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The classroom at Palolo Elementary School resounded with a happy din as eight high school students and 11 fifth-graders assembled for their final after-school mentoring session, supervised by adult staffers from YouthGrace, a local nonprofit organization.
The youngsters sat and rolled about in a wide circle on the floor, batting a ball rapidly back and forth while calling out the alphabet. As they played they joked and talked story, and wild hits produced excited screams from both the teenagers and younger kids. For an hour once a week, YouthGrace brings volunteers from a high school to mentor children, one on one, at a partner elementary school.
“We usually do some journaling with a prompt, like what dreams you have, or if you want to learn something new, what would it be — open-ended questions,” said Leilani Zbin, 18, a poised, clear-eyed student from Kaimuki Christian School. “We’re trained to mostly listen.”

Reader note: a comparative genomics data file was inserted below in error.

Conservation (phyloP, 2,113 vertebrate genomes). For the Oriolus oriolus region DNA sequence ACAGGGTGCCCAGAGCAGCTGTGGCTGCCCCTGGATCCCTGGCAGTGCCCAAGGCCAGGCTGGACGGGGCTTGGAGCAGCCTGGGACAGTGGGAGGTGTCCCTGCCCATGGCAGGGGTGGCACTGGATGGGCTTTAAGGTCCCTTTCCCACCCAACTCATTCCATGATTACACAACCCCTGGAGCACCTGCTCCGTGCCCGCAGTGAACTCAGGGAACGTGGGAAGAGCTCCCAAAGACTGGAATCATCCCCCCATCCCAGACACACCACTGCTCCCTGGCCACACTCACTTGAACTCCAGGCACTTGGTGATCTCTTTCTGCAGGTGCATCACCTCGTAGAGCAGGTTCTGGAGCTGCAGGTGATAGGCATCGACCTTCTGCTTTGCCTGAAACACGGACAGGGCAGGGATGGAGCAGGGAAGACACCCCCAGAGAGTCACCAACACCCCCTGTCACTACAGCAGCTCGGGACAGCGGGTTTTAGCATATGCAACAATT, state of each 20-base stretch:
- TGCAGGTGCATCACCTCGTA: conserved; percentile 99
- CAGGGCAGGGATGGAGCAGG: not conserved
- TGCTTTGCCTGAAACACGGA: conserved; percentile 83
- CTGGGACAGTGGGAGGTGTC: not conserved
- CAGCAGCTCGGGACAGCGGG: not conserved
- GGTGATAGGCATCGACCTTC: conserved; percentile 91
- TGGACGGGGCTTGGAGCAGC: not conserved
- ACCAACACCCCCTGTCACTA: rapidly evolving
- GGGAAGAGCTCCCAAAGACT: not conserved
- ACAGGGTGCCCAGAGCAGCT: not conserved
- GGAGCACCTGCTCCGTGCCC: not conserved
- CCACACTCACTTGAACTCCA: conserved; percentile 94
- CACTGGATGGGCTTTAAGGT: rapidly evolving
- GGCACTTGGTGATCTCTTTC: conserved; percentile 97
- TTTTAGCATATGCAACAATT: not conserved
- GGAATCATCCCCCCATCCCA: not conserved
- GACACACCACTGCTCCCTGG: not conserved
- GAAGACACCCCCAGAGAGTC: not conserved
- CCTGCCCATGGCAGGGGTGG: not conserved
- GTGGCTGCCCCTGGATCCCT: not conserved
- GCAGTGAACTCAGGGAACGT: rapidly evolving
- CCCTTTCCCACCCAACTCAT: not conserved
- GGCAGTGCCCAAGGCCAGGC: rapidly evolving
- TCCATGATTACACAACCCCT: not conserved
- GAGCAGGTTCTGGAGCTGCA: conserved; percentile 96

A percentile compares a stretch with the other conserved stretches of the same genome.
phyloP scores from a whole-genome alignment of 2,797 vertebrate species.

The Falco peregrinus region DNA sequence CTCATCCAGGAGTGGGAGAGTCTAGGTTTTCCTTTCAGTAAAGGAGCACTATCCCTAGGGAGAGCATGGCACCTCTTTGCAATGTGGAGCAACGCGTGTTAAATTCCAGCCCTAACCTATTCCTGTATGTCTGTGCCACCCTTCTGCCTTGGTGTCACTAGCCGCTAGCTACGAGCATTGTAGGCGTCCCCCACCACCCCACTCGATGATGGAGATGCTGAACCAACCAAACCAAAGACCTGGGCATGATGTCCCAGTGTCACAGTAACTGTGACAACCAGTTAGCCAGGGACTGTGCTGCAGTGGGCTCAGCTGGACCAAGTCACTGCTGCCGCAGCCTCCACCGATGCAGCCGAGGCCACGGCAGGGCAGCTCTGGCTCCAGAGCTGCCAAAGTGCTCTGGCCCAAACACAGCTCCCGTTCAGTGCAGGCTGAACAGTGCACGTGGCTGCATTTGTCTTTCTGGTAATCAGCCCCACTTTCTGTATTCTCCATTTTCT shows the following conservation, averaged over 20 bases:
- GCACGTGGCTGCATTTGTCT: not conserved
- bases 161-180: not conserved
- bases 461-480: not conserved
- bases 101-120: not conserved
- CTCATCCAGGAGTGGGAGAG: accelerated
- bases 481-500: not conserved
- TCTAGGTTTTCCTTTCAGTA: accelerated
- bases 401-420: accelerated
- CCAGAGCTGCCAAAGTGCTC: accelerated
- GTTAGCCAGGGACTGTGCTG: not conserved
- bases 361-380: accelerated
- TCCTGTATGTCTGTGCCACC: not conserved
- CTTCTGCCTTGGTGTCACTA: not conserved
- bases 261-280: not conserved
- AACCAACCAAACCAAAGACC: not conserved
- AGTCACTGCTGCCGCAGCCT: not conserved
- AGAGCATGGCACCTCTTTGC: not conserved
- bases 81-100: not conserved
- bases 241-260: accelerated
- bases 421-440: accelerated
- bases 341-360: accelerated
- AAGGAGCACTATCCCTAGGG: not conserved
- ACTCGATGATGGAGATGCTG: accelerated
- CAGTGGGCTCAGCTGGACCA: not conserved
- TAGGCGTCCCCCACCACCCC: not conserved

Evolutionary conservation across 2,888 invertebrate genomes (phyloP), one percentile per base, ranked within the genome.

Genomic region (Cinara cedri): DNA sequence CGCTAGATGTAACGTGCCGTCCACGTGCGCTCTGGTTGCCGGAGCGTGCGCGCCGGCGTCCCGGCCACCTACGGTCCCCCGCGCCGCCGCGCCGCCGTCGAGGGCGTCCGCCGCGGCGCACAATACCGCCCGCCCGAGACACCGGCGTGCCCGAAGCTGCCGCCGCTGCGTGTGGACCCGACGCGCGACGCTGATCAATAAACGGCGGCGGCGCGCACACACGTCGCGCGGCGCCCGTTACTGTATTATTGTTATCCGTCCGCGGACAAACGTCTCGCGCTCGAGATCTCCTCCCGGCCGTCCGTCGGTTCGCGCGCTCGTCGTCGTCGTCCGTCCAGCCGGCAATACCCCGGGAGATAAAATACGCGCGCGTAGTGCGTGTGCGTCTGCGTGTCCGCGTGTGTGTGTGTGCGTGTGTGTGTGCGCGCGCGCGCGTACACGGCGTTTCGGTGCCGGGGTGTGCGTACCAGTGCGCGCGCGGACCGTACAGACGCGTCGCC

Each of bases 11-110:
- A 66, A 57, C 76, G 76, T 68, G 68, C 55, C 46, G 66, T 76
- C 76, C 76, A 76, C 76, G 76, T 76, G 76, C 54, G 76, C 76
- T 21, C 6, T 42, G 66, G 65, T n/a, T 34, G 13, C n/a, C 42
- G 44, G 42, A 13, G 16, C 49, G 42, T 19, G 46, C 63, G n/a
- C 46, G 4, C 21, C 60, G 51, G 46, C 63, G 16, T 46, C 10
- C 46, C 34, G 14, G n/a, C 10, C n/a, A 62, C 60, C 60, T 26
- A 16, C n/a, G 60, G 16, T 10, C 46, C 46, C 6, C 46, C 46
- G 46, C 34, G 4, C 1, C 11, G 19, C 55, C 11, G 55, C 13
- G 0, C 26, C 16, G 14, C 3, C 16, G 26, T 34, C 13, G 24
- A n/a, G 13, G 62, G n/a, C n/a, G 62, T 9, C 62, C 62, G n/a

Caroline Kerat, a tall 12-year-old in a yellow floral smock, stood attentively beside Zbin. Asked if they do homework together, “I help if she needs it, but she usually doesn’t and so we play,” Zbin said.
“Homework’s easy for me,” Kerat said.
For a moment, verdant Palolo Valley felt like Brigadoon: In a digital age, with schools emphasizing technical skills and in-person face time fading behind the glare of screens, here were children happily engaged in conversation, reading, writing and problemsolving, and play involving traditional books, pencils, paper, puzzles, board games and balls.
“We’ll never have a mentor bot, I’ll tell you that right now,” said Jay Jarman, YouthGrace execut